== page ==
If there’s a secret to staying indifferent to the years, Nada Surf seems to have found it. If you wrote them off as a one-hit wonder in the ‘90s, you don’t know what you’re missing. A fine guitar-rock record like this one shouldn’t go unnoticed. But I get the sense that whether or not anyone cares, this trio will keep cranking out splendid little discs like this one until the world ends, or they do.

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And now for this week’s edition of I’m an Idiot.

Singer-songwriter Kathleen Edwards first hit the scene in 2003 with an album called Failer. I heard all about it, and held it in my hands once, but never bought it. The same thing happened when she put out Back to Me in 2005. Deep down, I knew Edwards was a talent I should explore – I had heard “Six O’Clock News,” and liked it – but for some reason I just didn’t. Her third album, Asking for Flowers, came and went, and I didn’t even notice.

Now she’s back with her fourth, Voyageur, and the acclaim has been hard to ignore. So I didn’t – I finally plunked down my cash and picked up a Kathleen Edwards album. And now I realize what a moron I’ve been, and I’m in the process of picking up her prior three records. I don’t love all of these songs, but I love enough of them with enough force that I need to hear more.

Edwards is a strong singer, a fine lyricist, and a developing songwriter. The first couple tunes on Voyageur, in fact, are lesser lights, falling into standard strum-and-sang patterns. But the album takes off with a gorgeous piece called “A Soft Place to Land,” a track that seems to be made of clouds. Edwards entwines her voice with that of her producer, Justin Vernon of Bon Iver, and they sound magical together. Vernon’s involvement has led to a lot of attention for this record, and though he plays or sings on nearly every track, he does a remarkable job of standing back and letting Edwards’ vision rule the day.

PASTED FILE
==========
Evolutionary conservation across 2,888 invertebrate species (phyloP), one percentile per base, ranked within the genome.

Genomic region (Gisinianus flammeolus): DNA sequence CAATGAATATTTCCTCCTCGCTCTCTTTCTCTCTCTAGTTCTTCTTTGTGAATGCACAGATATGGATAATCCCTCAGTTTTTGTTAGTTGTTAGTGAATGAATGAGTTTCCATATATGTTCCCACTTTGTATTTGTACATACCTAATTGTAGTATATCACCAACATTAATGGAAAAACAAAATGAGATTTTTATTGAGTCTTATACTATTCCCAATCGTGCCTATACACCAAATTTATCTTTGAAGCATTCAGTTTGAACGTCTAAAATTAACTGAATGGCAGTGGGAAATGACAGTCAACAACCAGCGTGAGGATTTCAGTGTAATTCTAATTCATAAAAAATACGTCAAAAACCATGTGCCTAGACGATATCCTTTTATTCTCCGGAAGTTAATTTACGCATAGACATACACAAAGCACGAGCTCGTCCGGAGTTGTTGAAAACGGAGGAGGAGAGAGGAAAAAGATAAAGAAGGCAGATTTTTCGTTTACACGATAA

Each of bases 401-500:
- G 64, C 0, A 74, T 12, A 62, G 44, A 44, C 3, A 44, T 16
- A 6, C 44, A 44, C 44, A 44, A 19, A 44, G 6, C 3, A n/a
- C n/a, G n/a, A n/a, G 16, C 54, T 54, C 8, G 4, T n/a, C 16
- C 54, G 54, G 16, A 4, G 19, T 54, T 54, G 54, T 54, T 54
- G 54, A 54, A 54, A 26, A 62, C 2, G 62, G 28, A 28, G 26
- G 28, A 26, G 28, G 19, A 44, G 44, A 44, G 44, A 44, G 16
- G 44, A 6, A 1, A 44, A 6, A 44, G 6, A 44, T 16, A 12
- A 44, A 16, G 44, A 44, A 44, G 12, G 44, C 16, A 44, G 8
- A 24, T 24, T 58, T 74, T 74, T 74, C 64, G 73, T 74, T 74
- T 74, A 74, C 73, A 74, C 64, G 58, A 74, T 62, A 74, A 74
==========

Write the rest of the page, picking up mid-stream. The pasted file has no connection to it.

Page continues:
Other highlights: “Change the Sheets” is as splendid an anthem of independence as I’ve heard in years, taking a bit from Shawn Colvin and running with it. “Sidecar” is just lovely, a rollicking song of companionship with a fuzzy bass line and backing vocals by John Roderick of the Long Winters. Closer “For the Record” is a seven-minute electric-piano ballad that amazingly resists the temptation to build to a climax. “Hang me up on your cross, for the record I only wanted to sing songs,” Edwards laments, leaving you with an off-kilter feeling that somehow really works.

But the gem of the album, the song that convinced me I need to hear Edwards’ other albums rightfreakingnow, is “House Full of Empty Rooms.” Slow and plaintive, built around a subtle organ line, this song is just breathtakingly beautiful. The rising and falling melody brings goosebumps, and though you may not notice it at first, there’s a choir here, buried but crucial to the song’s atmosphere. Vernon and Edwards outdid themselves – it’s the perfect realization of a simple, absolutely crushing song.